Celebrated as the “Dean of Appalachian Literature,” James Still has won the appreciation of audiences in Appalachia and beyond for more than seventy years.
James Still remains one of the most beloved and important writers in Appalachian literature.
Still's delightful Appalachian retelling of ""ack and the Beanstalk," with illustrations by Margot Tomes, was the New York Times Book Review Judges' Choice for Best Illustrated Children's Book when it first appeared in 1977.
Who hasn't heard of Jack Sprat, Little Boy Blue, and Peter the pumpkin eater?
In language both spare and colorful, sure in its command of Appalachian dialect and poetic in its evocation of mountain settings, James Still’s stories reveal the lives of his people—lives of privation and struggle, lived with honesty as well as humor.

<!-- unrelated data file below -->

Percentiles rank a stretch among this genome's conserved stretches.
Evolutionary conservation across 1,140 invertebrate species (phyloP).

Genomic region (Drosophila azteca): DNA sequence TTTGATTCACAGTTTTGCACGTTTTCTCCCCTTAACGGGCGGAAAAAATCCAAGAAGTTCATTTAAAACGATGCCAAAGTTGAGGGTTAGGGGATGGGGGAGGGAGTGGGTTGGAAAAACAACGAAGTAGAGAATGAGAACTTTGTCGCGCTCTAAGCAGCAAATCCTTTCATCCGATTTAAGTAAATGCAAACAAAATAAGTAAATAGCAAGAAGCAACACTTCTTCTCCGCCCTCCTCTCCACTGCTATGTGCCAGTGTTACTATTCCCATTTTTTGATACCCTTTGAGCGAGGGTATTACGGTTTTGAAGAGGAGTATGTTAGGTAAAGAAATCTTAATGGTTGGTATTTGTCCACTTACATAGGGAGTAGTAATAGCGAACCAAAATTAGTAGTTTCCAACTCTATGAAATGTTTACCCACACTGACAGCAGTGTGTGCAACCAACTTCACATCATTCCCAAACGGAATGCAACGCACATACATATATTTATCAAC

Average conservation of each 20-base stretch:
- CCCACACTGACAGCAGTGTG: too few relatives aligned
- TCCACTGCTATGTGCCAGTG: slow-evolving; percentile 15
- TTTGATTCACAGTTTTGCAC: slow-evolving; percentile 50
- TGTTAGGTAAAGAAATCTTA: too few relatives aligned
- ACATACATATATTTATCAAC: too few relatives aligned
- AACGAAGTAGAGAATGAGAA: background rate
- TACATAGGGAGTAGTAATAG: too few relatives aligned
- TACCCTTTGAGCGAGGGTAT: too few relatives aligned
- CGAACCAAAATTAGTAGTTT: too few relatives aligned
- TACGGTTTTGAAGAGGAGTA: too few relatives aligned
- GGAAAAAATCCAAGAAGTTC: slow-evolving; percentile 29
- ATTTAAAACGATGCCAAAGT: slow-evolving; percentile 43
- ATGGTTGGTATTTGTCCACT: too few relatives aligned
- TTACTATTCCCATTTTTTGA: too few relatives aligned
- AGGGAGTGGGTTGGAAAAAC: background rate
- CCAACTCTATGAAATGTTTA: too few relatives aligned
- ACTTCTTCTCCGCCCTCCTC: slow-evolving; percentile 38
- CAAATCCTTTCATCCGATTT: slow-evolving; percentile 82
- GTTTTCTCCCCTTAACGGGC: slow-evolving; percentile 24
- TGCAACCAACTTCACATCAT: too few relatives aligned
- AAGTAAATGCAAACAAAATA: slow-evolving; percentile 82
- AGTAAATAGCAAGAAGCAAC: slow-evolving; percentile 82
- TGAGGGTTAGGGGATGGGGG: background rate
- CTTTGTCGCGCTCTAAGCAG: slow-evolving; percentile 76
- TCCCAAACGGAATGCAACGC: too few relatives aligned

First published in 1940, James Still’s masterful novel has become a classic.
With illustrations by Paul Brett Johnson Sporty Creek is a series of short stories set in the Kentucky hills.
James Still first achieved national recognition in the 1930s as a poet.
After keeping school for six years at the forks of Troublesome Creek in the Kentucky hills, James Still moved to a century-old log house between the waters of Wolfpen Creek and Dead Mare Branch, on Little Carr Creek, and became “the man in the bushes” to his curious neighbors.
The people of the Kentucky mountains and the southern Appalachians preserved a language alive with colorful turns of phrase and whimsical wit and for their amusement they created a rich vein of oral lore—songs, tales, and games.